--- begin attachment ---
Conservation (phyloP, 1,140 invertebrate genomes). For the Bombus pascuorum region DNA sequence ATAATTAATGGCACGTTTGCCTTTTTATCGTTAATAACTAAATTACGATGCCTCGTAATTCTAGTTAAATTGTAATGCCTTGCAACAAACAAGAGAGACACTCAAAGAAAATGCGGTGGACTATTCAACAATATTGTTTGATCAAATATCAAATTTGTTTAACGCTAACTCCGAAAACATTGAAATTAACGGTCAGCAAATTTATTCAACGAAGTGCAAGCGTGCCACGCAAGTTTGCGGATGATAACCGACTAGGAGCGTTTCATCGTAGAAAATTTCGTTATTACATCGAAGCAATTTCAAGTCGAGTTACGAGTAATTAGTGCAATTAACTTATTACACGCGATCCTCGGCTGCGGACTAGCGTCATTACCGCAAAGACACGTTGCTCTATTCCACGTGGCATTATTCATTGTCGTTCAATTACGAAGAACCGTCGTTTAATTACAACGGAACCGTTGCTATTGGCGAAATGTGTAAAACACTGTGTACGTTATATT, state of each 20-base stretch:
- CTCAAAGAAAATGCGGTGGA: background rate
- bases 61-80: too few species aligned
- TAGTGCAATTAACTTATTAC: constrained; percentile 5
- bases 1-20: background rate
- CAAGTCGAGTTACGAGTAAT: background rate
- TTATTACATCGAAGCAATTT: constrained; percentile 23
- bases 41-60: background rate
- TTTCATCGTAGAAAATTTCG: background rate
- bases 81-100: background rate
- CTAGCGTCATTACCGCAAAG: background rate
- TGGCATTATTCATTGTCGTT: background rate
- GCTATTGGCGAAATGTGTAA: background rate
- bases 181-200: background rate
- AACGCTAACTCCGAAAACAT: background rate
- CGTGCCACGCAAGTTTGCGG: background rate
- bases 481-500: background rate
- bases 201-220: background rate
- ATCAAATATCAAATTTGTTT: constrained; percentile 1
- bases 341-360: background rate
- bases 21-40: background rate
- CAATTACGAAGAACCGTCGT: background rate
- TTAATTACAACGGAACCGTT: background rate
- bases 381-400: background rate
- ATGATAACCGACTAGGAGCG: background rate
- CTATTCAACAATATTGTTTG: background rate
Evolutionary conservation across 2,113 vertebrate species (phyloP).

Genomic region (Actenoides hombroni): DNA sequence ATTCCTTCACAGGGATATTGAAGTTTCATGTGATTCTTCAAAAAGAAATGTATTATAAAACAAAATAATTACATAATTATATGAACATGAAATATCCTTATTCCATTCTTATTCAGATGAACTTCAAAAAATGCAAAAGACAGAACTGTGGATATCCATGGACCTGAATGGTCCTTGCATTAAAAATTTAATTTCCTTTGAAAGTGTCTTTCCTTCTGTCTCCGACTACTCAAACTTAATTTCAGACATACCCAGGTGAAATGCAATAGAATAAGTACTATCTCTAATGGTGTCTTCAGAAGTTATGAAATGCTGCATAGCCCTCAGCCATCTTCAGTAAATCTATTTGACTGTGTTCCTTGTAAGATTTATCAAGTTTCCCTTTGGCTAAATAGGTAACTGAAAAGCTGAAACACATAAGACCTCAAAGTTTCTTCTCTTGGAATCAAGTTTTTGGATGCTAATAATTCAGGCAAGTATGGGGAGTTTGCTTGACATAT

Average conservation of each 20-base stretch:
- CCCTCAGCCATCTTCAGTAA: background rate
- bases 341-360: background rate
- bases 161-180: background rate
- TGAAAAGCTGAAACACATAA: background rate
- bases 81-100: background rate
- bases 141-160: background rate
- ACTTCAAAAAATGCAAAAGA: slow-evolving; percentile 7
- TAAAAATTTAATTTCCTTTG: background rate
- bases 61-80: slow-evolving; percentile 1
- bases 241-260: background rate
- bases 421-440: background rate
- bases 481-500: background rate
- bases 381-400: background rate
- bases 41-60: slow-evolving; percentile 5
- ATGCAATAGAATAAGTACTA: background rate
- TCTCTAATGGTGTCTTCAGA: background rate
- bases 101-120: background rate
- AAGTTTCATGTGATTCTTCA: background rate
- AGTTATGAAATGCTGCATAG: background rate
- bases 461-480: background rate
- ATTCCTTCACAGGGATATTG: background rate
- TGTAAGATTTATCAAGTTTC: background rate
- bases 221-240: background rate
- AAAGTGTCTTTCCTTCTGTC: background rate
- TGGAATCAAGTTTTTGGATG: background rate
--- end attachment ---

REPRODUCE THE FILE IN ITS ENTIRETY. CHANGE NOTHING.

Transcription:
Conservation (phyloP, 1,140 invertebrate genomes). For the Bombus pascuorum region DNA sequence ATAATTAATGGCACGTTTGCCTTTTTATCGTTAATAACTAAATTACGATGCCTCGTAATTCTAGTTAAATTGTAATGCCTTGCAACAAACAAGAGAGACACTCAAAGAAAATGCGGTGGACTATTCAACAATATTGTTTGATCAAATATCAAATTTGTTTAACGCTAACTCCGAAAACATTGAAATTAACGGTCAGCAAATTTATTCAACGAAGTGCAAGCGTGCCACGCAAGTTTGCGGATGATAACCGACTAGGAGCGTTTCATCGTAGAAAATTTCGTTATTACATCGAAGCAATTTCAAGTCGAGTTACGAGTAATTAGTGCAATTAACTTATTACACGCGATCCTCGGCTGCGGACTAGCGTCATTACCGCAAAGACACGTTGCTCTATTCCACGTGGCATTATTCATTGTCGTTCAATTACGAAGAACCGTCGTTTAATTACAACGGAACCGTTGCTATTGGCGAAATGTGTAAAACACTGTGTACGTTATATT, state of each 20-base stretch:
- CTCAAAGAAAATGCGGTGGA: background rate
- bases 61-80: too few species aligned
- TAGTGCAATTAACTTATTAC: constrained; percentile 5
- bases 1-20: background rate
- CAAGTCGAGTTACGAGTAAT: background rate
- TTATTACATCGAAGCAATTT: constrained; percentile 23
- bases 41-60: background rate
- TTTCATCGTAGAAAATTTCG: background rate
- bases 81-100: background rate
- CTAGCGTCATTACCGCAAAG: background rate
- TGGCATTATTCATTGTCGTT: background rate
- GCTATTGGCGAAATGTGTAA: background rate
- bases 181-200: background rate
- AACGCTAACTCCGAAAACAT: background rate
- CGTGCCACGCAAGTTTGCGG: background rate
- bases 481-500: background rate
- bases 201-220: background rate
- ATCAAATATCAAATTTGTTT: constrained; percentile 1
- bases 341-360: background rate
- bases 21-40: background rate
- CAATTACGAAGAACCGTCGT: background rate
- TTAATTACAACGGAACCGTT: background rate
- bases 381-400: background rate
- ATGATAACCGACTAGGAGCG: background rate
- CTATTCAACAATATTGTTTG: background rate
Evolutionary conservation across 2,113 vertebrate species (phyloP).

Genomic region (Actenoides hombroni): DNA sequence ATTCCTTCACAGGGATATTGAAGTTTCATGTGATTCTTCAAAAAGAAATGTATTATAAAACAAAATAATTACATAATTATATGAACATGAAATATCCTTATTCCATTCTTATTCAGATGAACTTCAAAAAATGCAAAAGACAGAACTGTGGATATCCATGGACCTGAATGGTCCTTGCATTAAAAATTTAATTTCCTTTGAAAGTGTCTTTCCTTCTGTCTCCGACTACTCAAACTTAATTTCAGACATACCCAGGTGAAATGCAATAGAATAAGTACTATCTCTAATGGTGTCTTCAGAAGTTATGAAATGCTGCATAGCCCTCAGCCATCTTCAGTAAATCTATTTGACTGTGTTCCTTGTAAGATTTATCAAGTTTCCCTTTGGCTAAATAGGTAACTGAAAAGCTGAAACACATAAGACCTCAAAGTTTCTTCTCTTGGAATCAAGTTTTTGGATGCTAATAATTCAGGCAAGTATGGGGAGTTTGCTTGACATAT

Average conservation of each 20-base stretch:
- CCCTCAGCCATCTTCAGTAA: background rate
- bases 341-360: background rate
- bases 161-180: background rate
- TGAAAAGCTGAAACACATAA: background rate
- bases 81-100: background rate
- bases 141-160: background rate
- ACTTCAAAAAATGCAAAAGA: slow-evolving; percentile 7
- TAAAAATTTAATTTCCTTTG: background rate
- bases 61-80: slow-evolving; percentile 1
- bases 241-260: background rate
- bases 421-440: background rate
- bases 481-500: background rate
- bases 381-400: background rate
- bases 41-60: slow-evolving; percentile 5
- ATGCAATAGAATAAGTACTA: background rate
- TCTCTAATGGTGTCTTCAGA: background rate
- bases 101-120: background rate
- AAGTTTCATGTGATTCTTCA: background rate
- AGTTATGAAATGCTGCATAG: background rate
- bases 461-480: background rate
- ATTCCTTCACAGGGATATTG: background rate
- TGTAAGATTTATCAAGTTTC: background rate
- bases 221-240: background rate
- AAAGTGTCTTTCCTTCTGTC: background rate
- TGGAATCAAGTTTTTGGATG: background rate